LOUISVILLE, Ky. – DentaQuest has selected David L. Dunn, M.D., Ph.D., executive vice president for health affairs (EVPHA), University of Louisville, as one of its 2015 Health Equity Heroes, recognizing his distinguished work in making oral health care accessible to underserved populations. The inaugural Oral Health Equity Hero Awards were given to only seven people nationwide, each hero making significant contributions toward removing barriers to oral health.

“Dunn is a health leader who is committed to providing critical care in the Louisville community and beyond,” said Steve Pollock, CEO of DentaQuest. “He is connecting historically underserved populations with this care by employing the skills and traits that continue to mark his career - innovation: strategic outreach and compassion for the people he serves every day. The people of Kentucky are lucky to have him as a health advocate and ally.”

Tooth decay affects 20 percent of Kentucky’s preschoolers, 50 percent of second-graders, and nearly 75 percent of 15 year olds-- statistics that Pollock cites as being part of a national oral health crisis. More than 83 million people in the United States are facing barriers to dental care, barriers related to such factors as race, age, income level, language, health literacy, and geographic isolation.

A highly-recognized and respected transplant surgeon, Dunn has served as UofL’s EVPHA since 2011. He is an advocate for the importance of coupling dental coverage with medical coverage to promote enhanced overall health, noting that this “one-stop-shopping” approach helps eliminate barriers and connects more people with consistent preventive care. Under his leadership, UofL has made it a priority to establish medical-dental homes for children, ensuring access to health care is convenient and collaborative. Additionally, UofL medical and dental staff have partnered with the area’s public schools to advance health information and education programs.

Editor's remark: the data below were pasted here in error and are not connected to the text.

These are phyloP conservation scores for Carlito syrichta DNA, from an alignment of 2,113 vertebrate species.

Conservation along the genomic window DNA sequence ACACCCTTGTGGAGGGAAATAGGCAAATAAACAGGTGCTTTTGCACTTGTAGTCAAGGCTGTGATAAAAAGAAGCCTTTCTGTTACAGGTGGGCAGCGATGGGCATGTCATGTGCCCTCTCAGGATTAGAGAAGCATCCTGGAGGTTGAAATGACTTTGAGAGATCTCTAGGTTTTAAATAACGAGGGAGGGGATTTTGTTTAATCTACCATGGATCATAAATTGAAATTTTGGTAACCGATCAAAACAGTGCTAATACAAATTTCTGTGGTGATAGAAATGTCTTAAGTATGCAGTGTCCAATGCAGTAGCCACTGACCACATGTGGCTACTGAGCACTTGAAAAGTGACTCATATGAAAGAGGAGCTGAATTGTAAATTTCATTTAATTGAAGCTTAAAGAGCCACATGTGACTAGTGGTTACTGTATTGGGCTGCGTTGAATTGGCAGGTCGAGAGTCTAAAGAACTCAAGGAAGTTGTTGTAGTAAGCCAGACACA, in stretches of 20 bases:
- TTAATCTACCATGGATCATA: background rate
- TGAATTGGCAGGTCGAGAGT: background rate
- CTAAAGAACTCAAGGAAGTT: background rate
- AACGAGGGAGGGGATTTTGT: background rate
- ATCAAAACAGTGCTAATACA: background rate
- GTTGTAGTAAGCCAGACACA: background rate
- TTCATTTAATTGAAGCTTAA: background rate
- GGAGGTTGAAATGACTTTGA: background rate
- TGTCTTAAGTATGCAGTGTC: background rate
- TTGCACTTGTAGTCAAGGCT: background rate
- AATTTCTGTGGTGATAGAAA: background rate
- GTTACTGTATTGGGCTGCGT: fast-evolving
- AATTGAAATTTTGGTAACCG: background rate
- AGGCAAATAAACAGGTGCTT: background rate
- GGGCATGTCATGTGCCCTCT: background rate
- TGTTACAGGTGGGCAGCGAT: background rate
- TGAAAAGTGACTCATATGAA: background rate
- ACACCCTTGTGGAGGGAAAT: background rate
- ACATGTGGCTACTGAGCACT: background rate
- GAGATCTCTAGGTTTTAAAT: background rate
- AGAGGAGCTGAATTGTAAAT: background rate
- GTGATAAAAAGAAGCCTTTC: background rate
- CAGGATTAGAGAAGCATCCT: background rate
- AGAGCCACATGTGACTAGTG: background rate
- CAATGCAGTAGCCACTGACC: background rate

“The University has a very robust community engagement initiative, particularly in Louisville’s West End, where there is unique opportunity to reach some of the most vulnerable populations in the state,” Dunn said. “Oral health is critical to overall health and our outreach programs emphasize that connection.”

 

UofL researchers detail role of silica and lung cancer

UofL researchers detail role of silica and lung cancer

Haribabu Bodduluri, Ph.D.

Researchers at the University of Louisville have detailed a critical connection associated with a major environmental cause of silicosis and a form of lung cancer. Their study is reported in today’s Nature Communications.

Haribabu Bodduluri, Ph.D., professor of microbiology and immunology and a researcher in the James Graham Brown Cancer Center, and his team made the crucial connection between exposure to inhaled silica and rapid progression of lung cancers. This study also outlines the critical role of the inflammatory mediator LTB4 and its receptor BLT1 in promoting silica mediated lung tumor growth.

“We believe this is a significant step in our understanding of how environmental exposure alters the way lung cancer progresses,” Bodduluri said. “It is our hope that this new information will allow for the more rapid development of treatments for this currently incurable disease.”

Exposure to crystalline silica (CS) is common to a variety of industrial operations including mining, quarrying, sandblasting, rock drilling, road construction, pottery making, stone masonry, and tunneling operations. Chronic silica exposure causes severe health complications eventually leading to the irreversible, debilitating disease silicosis.

Approximately 2 million U.S. workers potentially are exposed to breathable crystalline silica. Silicosis in the developing part of the world is of an even higher concern as it is spreading like an epidemic with more than 10 million people affected around the world as a result of rapid industrialization, massive expansion of construction industry and possibly less regulated working environments.